ABC staff ignore government request to pause wage increase
ABC employees have voted against a freeze on wages, and will rely on a new enterprise agreement that sees a 2% pay increase take effect today (October 1).
The vote to enforce the agreement comes despite multiple requests from Communications Minister Paul Fletcher for staff to agree to pause the pay rise.
As SMH reports, ABC chair Ita Buttrose asked staff to vote on the decision earlier in September, with the freeze set to divert $5m towards emergency broadcasting.
The increase was approved by the Fair Work Commission in January, and an email sent to staff by ABC chief people officer Rebekah Donaldson confirmed the broadcaster’s employees had voted down the pay rise deferral.
The pay rise will now be included in the next pay cycle.
“As the ABC Chair Ita Buttrose communicated to you on 11 September, the Communications Minister Paul Fletcher and the Australian Public Service Commissioner (APSC) Peter Woolcott asked the ABC to consider deferring the pay rise in line with all non-APS Agencies,” the email said.
“However, the ABC Act guarantees the independence of the Corporation and sole responsibility for setting the pay and conditions for staff rests with the ABC Board. The Act also requires the Board to consider advice on Government policy when it is requested to do so.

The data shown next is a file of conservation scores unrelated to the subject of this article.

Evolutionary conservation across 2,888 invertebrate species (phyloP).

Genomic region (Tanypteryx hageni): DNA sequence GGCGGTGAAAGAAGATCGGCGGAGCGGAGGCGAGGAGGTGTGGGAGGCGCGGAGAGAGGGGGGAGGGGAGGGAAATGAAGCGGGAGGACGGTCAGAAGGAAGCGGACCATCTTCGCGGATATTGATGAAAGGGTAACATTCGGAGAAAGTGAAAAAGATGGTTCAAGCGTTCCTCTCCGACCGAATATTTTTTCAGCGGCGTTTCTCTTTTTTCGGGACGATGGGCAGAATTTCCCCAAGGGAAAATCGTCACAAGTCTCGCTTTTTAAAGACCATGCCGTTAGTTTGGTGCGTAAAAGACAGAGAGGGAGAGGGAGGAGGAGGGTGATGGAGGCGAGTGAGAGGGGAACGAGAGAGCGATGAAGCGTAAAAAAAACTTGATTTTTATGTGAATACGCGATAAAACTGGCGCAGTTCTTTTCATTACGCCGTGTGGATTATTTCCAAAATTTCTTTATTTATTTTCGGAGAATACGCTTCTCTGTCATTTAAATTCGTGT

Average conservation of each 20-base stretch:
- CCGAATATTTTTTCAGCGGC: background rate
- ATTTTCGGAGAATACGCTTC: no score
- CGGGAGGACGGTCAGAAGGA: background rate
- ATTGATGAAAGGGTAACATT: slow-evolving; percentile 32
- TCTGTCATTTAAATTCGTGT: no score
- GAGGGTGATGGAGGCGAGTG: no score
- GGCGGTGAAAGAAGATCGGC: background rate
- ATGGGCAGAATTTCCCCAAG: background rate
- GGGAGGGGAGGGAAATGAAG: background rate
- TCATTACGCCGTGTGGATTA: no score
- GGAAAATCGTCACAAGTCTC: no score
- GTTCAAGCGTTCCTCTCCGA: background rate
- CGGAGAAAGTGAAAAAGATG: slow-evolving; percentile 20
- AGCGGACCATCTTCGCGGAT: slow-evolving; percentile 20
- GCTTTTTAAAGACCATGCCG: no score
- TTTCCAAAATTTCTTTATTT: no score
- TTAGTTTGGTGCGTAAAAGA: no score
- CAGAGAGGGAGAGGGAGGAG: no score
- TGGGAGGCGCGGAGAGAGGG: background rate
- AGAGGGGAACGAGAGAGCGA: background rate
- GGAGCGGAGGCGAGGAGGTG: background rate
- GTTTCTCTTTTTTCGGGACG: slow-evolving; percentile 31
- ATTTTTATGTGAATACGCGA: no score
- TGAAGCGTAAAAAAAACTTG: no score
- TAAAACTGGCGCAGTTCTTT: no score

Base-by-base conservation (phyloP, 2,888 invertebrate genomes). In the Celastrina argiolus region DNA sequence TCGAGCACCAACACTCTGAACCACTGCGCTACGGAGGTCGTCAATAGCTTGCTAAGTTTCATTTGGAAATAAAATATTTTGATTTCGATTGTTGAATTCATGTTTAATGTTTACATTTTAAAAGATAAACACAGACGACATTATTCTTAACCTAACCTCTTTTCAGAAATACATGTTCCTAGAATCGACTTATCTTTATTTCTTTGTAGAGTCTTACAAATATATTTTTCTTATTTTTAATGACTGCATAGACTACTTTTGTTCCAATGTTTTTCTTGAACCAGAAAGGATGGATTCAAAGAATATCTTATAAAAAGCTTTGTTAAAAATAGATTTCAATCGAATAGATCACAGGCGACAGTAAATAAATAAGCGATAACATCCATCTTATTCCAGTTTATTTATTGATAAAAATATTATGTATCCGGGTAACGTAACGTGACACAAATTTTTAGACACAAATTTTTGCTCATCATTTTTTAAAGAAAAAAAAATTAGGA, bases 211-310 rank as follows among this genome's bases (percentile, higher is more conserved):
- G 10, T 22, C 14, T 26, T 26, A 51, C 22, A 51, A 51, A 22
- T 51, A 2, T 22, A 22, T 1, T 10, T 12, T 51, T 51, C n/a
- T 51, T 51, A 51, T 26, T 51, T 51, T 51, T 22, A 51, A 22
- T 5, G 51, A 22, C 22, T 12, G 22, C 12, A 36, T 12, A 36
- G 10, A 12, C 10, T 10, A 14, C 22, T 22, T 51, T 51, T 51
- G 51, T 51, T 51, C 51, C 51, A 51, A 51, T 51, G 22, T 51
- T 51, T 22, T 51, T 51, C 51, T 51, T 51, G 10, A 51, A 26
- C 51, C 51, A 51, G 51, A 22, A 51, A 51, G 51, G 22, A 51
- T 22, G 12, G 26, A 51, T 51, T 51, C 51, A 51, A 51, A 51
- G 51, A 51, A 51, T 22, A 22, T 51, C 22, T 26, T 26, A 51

“We respect your decision on this matter and appreciate your professionalism throughout this process.”
Sources tell SMH that 80% of staff voted against the freeze, after being urged to do so by their unions.
Minister Fletcher said the pay freeze would have been a gesture of solidarity with those across the media sector who have been doing it much tougher than the ABC.
“It is evident from the results of today’s vote that ABC staff did not share this view.”
Assistant Minister to the Prime Minister and Cabinet, Ben Morton, said the “result disrespects the public servants who have had the deferral of wage increases applied to them, as well as their colleagues in the broader media sector”.
The decision to vote no was praised by the Media, Entertainment and Arts Alliance (MEAA), with acting director of media Adam Portelli congratulating staff.
“The management proposal for a six month pay freeze was the final insult,” he said.
“But we should not forget that this proposal originated from the federal Communications Minister and was a direct challenge to the independence from political interference of the ABC.
“If the pay freeze had gone ahead, it would have generated negligible cost savings but further damaged staff morale at the ABC. In addition. the increase has been accounted for in this year’s ABC budget.”
Last month the MEAA lodged a notice of dispute in the Commission over voluntary redundancy payments by the ABC.
It said 81 of the ABC’s 200+ June redundancies were from the news division, and 55 were voluntary, but that several people were underpaid in the process.
The ABC also back-paid $12m to 1,900 current and former workers in June, entering into an Enforceable Undertaking with the Fair Work Ombudsman.